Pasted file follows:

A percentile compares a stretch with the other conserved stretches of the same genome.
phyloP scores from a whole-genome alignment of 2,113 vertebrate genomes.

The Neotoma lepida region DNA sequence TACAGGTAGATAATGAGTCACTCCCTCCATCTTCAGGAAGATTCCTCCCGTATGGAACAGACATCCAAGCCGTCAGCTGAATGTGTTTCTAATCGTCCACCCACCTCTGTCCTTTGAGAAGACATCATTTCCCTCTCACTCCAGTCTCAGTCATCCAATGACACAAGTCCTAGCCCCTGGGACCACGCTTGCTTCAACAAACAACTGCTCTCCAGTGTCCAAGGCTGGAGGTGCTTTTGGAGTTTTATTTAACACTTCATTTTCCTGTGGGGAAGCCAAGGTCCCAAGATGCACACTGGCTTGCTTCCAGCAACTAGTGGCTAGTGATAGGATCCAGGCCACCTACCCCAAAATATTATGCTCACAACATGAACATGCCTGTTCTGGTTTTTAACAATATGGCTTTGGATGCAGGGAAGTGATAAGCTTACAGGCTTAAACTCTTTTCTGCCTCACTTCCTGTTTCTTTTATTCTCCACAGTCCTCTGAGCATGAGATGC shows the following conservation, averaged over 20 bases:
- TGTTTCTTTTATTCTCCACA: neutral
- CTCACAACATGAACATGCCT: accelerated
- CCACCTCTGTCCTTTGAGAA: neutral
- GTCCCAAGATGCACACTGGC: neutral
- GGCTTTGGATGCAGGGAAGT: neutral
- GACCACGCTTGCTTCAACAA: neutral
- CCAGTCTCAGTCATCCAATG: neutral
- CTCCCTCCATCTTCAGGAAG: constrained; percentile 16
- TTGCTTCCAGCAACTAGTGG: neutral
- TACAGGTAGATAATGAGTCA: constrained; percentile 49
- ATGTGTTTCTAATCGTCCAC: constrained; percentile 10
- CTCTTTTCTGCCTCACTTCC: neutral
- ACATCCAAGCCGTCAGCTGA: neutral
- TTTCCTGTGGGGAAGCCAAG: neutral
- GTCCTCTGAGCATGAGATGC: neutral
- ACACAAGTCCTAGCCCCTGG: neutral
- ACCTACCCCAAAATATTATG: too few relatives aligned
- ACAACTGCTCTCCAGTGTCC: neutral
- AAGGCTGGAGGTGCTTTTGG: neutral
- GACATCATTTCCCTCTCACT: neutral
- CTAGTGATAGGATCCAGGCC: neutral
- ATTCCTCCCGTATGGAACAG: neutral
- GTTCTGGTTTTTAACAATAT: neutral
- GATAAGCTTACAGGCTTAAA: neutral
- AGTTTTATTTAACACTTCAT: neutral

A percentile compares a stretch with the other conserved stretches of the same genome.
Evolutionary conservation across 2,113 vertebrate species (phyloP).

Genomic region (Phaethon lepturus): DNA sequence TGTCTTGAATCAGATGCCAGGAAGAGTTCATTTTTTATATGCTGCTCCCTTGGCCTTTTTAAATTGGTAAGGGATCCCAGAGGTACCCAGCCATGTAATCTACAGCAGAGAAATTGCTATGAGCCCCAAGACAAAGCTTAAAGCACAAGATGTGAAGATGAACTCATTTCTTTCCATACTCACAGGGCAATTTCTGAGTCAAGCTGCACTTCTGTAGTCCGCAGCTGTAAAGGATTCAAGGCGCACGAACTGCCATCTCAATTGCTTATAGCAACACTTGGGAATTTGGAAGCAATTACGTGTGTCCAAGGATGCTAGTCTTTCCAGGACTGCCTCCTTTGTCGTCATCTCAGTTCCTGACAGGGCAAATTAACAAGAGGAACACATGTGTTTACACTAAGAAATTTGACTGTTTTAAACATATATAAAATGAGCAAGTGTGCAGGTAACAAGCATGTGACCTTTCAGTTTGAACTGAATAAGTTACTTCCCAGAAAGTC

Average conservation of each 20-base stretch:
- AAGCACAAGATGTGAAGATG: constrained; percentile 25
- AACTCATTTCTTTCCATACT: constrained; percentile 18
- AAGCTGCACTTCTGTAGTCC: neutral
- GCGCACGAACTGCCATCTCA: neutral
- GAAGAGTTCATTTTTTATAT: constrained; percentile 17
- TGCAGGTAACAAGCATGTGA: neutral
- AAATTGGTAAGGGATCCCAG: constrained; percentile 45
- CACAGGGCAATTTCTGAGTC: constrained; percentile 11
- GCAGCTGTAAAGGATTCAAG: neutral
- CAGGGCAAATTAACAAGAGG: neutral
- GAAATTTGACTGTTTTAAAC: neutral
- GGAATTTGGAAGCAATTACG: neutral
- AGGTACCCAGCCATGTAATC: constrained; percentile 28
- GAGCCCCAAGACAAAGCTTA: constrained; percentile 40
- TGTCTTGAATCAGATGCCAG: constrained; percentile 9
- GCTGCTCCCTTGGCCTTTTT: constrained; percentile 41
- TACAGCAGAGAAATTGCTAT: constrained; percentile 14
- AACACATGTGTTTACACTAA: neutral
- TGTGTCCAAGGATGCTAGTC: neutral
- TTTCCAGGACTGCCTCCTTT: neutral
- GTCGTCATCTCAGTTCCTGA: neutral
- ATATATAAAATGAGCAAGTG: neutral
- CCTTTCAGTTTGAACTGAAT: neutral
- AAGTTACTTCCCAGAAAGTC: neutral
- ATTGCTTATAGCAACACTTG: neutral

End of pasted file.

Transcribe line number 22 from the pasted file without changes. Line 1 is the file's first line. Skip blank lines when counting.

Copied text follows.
- AAGGCTGGAGGTGCTTTTGG: neutral